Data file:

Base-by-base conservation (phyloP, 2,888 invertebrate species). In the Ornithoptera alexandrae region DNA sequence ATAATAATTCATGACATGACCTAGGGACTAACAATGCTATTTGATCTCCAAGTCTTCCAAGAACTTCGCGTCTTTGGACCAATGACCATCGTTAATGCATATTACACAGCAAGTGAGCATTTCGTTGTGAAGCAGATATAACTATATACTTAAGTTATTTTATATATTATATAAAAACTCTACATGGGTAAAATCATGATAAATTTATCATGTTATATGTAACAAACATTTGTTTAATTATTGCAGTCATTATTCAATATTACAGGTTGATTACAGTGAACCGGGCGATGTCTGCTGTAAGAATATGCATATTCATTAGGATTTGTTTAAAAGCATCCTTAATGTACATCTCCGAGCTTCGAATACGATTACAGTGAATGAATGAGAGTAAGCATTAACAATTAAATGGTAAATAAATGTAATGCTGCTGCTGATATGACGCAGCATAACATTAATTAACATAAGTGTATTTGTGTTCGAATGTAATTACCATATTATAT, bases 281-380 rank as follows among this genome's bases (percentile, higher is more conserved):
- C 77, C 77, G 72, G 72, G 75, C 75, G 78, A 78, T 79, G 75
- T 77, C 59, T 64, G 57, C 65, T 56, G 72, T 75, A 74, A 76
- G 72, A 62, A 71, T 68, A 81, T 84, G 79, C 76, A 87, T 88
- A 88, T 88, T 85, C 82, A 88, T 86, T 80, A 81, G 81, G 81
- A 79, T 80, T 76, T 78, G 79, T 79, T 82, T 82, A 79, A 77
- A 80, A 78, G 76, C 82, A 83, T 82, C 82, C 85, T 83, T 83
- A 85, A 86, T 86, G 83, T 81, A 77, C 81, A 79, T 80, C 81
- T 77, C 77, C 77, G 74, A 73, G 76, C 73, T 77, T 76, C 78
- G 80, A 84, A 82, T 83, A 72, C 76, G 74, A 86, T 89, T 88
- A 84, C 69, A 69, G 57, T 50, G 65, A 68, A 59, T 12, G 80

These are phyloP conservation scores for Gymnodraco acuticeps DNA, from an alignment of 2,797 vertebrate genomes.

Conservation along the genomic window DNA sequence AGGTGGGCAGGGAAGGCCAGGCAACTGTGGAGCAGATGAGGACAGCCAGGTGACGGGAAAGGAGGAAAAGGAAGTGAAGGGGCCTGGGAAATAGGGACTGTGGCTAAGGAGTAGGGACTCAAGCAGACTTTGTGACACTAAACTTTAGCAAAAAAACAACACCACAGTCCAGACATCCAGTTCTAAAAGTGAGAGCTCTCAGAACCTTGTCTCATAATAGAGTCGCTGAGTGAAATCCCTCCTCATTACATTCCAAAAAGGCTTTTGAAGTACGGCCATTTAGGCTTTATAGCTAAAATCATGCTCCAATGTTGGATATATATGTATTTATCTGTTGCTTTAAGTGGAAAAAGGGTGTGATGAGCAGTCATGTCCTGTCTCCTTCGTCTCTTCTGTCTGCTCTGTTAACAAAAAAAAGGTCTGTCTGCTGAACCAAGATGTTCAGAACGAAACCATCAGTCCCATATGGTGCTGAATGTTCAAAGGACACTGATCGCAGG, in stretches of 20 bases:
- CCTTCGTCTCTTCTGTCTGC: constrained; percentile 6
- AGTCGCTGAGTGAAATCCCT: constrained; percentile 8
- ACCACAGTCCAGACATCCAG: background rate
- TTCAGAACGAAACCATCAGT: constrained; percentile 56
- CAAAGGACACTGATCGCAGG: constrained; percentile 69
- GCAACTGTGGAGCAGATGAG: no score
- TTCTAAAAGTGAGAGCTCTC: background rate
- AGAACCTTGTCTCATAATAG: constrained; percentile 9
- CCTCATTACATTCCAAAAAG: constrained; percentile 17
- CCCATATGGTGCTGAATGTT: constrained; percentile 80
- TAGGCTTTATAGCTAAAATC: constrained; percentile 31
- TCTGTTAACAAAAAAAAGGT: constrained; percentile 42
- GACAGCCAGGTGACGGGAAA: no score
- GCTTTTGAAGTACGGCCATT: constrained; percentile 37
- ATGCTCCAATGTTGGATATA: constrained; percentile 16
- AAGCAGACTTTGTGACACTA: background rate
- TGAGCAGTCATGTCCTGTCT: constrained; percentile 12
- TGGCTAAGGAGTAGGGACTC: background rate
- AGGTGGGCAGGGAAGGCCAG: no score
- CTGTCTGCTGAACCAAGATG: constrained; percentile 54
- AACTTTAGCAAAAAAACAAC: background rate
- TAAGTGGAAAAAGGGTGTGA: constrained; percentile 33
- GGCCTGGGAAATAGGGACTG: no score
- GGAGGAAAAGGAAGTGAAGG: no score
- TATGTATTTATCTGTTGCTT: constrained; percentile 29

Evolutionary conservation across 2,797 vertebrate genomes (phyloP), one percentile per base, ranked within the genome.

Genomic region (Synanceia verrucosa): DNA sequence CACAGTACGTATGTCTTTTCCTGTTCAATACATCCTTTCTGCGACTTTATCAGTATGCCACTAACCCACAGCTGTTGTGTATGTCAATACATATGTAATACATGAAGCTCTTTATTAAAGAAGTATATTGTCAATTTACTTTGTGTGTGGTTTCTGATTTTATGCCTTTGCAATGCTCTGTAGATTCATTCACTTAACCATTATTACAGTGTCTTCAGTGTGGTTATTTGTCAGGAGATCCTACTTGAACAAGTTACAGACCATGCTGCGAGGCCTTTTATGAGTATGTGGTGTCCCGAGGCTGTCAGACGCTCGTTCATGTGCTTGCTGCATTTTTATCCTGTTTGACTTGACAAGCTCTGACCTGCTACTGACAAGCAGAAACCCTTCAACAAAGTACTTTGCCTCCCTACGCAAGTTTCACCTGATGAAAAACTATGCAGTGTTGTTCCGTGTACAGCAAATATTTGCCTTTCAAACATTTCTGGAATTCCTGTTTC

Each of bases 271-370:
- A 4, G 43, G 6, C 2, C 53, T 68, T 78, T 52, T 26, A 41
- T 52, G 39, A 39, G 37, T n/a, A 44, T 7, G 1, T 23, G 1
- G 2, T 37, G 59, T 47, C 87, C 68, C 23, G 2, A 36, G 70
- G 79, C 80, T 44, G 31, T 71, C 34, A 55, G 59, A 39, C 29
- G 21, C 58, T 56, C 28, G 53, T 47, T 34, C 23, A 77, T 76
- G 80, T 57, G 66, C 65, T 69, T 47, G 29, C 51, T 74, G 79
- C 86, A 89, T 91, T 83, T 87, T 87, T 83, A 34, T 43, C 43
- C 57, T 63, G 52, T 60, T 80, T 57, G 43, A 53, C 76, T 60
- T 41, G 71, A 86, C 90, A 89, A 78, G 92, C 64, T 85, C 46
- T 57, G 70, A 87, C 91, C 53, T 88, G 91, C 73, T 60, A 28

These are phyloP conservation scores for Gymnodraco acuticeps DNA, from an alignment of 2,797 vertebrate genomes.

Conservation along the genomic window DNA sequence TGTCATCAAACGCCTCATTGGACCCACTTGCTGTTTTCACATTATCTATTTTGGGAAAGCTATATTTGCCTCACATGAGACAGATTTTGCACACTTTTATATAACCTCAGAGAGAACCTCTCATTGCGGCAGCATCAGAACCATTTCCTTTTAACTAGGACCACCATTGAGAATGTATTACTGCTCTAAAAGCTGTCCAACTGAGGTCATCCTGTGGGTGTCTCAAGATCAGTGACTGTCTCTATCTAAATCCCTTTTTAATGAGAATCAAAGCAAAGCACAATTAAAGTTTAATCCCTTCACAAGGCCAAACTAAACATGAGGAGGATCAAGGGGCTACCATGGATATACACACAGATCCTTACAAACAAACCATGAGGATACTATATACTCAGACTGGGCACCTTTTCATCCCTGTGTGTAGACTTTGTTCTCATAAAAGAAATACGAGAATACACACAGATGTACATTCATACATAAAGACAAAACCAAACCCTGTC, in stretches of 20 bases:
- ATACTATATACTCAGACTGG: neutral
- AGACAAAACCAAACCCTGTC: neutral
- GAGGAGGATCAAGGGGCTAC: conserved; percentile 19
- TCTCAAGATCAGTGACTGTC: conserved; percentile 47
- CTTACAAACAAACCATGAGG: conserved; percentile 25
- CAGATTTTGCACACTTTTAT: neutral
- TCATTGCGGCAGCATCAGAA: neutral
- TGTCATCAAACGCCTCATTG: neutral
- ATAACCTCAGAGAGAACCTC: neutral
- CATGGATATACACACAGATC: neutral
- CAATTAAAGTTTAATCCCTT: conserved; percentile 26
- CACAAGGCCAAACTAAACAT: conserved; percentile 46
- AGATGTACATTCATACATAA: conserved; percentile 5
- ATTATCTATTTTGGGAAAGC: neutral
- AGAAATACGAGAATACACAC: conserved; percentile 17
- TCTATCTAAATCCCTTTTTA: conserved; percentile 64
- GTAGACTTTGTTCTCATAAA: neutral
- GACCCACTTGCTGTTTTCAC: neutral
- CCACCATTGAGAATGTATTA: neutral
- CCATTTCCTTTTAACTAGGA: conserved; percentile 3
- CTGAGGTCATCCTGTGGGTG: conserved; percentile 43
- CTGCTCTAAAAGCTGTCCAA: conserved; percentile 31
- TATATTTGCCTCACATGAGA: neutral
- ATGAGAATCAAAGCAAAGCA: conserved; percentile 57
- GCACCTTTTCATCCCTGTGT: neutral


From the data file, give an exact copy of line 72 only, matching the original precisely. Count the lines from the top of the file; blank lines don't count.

- CCACCATTGAGAATGTATTA: neutral